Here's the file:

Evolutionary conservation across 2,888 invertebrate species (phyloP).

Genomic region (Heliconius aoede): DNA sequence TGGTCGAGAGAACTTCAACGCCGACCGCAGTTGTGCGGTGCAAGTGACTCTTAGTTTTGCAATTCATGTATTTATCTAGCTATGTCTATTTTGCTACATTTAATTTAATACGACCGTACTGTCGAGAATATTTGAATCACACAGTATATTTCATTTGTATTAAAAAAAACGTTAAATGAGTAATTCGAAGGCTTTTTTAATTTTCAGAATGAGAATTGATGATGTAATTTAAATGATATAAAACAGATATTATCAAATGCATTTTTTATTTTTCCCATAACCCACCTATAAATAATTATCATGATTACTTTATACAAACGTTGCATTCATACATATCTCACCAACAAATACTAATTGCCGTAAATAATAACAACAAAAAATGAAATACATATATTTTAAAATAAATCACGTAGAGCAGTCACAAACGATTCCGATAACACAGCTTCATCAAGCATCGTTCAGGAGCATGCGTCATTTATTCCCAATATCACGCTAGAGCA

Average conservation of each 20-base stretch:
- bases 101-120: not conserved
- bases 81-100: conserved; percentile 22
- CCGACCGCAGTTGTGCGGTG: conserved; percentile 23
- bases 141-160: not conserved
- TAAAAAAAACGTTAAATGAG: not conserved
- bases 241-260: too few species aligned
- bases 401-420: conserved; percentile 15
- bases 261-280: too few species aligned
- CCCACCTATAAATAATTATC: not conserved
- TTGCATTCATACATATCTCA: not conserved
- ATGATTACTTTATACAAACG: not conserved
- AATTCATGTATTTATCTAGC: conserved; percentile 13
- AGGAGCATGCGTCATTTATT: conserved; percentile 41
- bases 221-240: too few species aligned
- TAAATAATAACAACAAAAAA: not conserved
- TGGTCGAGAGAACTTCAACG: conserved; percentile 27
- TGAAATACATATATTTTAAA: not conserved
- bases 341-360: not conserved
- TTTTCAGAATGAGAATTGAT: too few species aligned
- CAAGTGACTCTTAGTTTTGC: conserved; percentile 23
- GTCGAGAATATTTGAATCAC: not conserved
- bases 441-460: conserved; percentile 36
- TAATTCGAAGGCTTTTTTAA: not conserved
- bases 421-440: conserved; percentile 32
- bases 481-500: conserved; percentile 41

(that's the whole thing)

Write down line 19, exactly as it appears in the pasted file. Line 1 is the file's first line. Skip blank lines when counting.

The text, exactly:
- TGGTCGAGAGAACTTCAACG: conserved; percentile 27